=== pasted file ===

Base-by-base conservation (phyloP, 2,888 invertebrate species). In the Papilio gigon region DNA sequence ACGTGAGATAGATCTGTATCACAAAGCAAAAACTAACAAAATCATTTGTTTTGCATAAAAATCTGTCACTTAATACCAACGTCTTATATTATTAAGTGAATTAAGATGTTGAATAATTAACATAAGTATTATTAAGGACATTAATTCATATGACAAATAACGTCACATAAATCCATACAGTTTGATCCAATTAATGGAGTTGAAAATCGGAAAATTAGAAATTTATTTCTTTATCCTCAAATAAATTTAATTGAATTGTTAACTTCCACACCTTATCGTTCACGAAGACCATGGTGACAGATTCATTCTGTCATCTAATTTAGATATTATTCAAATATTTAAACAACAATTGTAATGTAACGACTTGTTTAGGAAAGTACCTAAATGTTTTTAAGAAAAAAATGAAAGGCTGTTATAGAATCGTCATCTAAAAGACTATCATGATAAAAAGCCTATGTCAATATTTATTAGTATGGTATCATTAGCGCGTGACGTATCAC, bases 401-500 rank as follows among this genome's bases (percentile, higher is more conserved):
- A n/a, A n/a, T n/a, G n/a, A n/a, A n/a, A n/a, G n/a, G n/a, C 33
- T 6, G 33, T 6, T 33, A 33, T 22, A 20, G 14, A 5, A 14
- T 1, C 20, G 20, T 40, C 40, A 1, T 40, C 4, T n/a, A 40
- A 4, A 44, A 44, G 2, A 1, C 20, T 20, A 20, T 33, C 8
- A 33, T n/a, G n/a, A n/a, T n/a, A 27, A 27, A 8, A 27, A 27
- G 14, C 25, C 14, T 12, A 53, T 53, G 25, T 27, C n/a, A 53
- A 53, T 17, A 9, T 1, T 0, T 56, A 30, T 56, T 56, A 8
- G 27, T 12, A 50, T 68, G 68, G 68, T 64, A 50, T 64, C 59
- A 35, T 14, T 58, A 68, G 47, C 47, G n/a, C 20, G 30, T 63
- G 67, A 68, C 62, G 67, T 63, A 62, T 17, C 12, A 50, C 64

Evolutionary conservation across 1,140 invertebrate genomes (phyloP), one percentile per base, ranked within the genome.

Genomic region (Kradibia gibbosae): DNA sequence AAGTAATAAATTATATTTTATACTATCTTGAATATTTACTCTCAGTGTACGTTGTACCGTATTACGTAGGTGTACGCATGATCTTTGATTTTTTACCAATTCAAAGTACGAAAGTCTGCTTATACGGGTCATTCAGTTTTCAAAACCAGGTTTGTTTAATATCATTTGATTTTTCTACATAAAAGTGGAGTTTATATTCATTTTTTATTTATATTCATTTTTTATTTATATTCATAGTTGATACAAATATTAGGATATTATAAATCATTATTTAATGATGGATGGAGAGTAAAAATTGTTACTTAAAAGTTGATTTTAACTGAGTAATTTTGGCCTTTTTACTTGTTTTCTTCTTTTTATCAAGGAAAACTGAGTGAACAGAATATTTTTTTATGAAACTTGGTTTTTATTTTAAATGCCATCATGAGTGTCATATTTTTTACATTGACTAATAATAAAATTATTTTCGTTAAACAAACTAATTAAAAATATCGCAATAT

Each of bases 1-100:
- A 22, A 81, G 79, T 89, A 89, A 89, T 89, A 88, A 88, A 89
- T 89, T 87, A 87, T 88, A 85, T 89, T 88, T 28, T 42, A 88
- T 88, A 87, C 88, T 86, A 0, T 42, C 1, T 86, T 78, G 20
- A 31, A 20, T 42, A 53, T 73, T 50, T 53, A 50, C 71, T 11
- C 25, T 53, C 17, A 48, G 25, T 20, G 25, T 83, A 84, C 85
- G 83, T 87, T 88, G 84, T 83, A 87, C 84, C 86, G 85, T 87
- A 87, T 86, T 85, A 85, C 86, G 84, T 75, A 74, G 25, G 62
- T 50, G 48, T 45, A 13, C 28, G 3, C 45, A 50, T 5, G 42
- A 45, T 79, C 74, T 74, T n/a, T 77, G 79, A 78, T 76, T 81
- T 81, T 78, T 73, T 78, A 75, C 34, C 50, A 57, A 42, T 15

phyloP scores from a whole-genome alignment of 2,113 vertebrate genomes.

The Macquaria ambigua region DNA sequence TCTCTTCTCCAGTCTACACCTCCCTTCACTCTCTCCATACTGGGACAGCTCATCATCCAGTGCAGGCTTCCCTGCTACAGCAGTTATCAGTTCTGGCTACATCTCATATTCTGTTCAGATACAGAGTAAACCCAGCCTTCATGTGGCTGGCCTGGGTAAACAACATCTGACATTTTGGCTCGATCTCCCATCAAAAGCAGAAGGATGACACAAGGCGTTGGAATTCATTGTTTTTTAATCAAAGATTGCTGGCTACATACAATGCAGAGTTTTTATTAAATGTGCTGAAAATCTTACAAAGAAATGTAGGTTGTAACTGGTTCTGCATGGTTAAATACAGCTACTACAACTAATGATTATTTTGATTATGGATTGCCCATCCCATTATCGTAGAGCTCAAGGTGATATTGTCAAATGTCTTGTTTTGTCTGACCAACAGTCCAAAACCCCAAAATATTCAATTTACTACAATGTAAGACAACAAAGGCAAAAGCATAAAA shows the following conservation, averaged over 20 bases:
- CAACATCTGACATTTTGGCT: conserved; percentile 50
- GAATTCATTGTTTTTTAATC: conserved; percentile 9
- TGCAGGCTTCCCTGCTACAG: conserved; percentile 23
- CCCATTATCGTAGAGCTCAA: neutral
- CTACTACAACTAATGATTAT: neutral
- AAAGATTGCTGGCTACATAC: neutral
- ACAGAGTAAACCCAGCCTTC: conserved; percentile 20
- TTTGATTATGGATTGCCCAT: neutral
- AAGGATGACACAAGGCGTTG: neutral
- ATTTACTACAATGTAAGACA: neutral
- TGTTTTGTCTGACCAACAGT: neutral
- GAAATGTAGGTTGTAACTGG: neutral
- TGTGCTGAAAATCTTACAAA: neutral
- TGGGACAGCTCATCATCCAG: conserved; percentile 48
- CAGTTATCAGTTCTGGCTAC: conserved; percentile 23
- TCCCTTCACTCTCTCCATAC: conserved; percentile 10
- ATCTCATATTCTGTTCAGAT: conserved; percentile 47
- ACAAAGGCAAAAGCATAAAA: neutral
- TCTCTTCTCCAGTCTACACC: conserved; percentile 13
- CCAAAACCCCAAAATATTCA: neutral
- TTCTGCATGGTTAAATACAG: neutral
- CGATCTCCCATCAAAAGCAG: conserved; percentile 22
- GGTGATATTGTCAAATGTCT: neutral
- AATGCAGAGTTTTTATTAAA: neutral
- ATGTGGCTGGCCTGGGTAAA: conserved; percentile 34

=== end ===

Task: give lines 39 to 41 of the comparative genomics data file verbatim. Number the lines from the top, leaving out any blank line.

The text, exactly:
- TGTGCTGAAAATCTTACAAA: neutral
- TGGGACAGCTCATCATCCAG: conserved; percentile 48
- CAGTTATCAGTTCTGGCTAC: conserved; percentile 23